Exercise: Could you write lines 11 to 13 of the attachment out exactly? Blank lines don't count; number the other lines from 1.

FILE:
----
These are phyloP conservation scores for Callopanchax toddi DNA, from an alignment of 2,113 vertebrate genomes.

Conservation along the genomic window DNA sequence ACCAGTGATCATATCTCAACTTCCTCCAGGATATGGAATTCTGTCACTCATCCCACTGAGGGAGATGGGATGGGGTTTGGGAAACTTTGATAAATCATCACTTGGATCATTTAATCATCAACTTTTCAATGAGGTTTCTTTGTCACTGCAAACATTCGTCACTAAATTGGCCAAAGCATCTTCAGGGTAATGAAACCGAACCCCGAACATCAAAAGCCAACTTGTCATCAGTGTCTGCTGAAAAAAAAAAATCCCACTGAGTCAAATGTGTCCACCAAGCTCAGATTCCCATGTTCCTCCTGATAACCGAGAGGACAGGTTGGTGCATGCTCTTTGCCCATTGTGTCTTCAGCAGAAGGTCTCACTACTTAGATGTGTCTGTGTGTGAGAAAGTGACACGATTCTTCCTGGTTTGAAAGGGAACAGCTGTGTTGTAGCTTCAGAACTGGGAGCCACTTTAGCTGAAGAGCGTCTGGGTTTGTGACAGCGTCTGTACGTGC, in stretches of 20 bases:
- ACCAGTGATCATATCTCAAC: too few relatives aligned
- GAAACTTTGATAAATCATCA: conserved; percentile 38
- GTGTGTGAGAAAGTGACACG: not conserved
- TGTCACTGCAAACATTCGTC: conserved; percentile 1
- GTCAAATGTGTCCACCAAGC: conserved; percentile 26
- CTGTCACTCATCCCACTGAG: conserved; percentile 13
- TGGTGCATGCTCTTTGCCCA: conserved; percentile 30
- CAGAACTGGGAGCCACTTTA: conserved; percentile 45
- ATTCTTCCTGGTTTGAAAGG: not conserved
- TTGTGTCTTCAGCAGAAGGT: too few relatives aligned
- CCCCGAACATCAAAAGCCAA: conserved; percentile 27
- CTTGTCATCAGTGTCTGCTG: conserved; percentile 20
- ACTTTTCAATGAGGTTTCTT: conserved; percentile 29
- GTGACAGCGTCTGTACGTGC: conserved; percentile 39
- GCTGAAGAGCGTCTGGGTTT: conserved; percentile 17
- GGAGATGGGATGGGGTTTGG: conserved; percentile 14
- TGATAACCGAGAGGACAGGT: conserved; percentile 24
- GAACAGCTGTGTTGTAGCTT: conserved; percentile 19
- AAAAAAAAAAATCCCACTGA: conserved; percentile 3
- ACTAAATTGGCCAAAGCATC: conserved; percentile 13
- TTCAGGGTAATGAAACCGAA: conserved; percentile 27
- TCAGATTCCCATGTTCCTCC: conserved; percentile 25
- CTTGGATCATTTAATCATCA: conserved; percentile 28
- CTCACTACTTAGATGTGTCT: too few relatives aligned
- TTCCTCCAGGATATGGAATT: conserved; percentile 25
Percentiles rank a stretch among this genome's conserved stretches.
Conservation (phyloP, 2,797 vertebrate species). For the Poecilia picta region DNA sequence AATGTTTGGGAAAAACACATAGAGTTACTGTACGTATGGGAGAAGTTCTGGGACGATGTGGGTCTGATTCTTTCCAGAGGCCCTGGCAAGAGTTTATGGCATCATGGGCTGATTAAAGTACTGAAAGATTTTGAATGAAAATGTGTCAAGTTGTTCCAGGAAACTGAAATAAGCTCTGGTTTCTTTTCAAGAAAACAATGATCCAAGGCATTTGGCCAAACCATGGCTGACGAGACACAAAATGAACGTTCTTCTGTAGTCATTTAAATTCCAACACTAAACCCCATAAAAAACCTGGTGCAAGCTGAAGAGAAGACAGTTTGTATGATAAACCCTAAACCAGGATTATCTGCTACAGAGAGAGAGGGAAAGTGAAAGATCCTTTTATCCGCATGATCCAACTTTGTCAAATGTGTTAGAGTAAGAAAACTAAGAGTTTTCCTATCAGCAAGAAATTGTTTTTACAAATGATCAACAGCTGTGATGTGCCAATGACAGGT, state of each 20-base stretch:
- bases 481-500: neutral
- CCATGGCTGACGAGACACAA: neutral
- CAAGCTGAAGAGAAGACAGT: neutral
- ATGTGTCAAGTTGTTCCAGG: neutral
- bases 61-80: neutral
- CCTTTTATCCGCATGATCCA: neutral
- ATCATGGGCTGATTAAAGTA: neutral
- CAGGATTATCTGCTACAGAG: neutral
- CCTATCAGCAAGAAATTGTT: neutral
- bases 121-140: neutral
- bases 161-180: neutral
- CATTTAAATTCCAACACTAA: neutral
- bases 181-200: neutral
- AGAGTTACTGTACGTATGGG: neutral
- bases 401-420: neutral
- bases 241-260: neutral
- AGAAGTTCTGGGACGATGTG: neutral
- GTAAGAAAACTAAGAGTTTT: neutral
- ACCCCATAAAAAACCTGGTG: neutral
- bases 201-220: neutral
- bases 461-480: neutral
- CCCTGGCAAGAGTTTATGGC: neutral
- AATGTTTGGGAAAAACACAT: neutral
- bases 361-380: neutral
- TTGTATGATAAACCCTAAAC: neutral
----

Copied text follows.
- ATTCTTCCTGGTTTGAAAGG: not conserved
- TTGTGTCTTCAGCAGAAGGT: too few relatives aligned
- CCCCGAACATCAAAAGCCAA: conserved; percentile 27